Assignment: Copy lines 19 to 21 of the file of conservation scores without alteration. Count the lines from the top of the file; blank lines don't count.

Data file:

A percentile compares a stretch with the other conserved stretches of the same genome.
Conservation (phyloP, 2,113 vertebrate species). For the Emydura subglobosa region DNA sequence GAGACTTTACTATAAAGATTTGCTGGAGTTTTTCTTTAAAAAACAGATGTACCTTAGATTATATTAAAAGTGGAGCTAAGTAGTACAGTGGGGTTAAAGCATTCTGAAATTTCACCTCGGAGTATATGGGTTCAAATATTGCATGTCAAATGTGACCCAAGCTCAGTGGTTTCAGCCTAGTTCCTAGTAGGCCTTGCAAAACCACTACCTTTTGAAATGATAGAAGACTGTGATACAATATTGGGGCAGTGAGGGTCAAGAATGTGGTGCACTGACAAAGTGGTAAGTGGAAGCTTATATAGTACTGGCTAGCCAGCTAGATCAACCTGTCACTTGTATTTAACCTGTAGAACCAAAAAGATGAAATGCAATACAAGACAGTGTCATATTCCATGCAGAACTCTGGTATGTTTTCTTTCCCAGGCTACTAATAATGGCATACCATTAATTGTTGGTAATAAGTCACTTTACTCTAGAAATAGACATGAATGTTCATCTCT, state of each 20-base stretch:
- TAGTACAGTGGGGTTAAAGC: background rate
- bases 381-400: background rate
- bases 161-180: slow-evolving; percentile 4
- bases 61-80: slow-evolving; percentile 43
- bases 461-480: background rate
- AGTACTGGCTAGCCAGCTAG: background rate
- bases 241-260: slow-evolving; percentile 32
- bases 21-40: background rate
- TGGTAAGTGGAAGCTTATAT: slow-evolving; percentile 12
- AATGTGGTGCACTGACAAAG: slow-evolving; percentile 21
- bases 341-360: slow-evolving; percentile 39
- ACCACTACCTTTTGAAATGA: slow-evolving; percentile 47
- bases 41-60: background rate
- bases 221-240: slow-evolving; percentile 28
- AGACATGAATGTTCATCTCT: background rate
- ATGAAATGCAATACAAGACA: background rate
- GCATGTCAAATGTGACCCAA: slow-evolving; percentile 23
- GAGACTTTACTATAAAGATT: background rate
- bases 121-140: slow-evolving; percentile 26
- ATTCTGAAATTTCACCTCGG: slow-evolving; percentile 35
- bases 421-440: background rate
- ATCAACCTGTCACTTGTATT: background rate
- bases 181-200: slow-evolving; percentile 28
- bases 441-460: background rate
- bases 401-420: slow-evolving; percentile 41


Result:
- GCATGTCAAATGTGACCCAA: slow-evolving; percentile 23
- GAGACTTTACTATAAAGATT: background rate
- bases 121-140: slow-evolving; percentile 26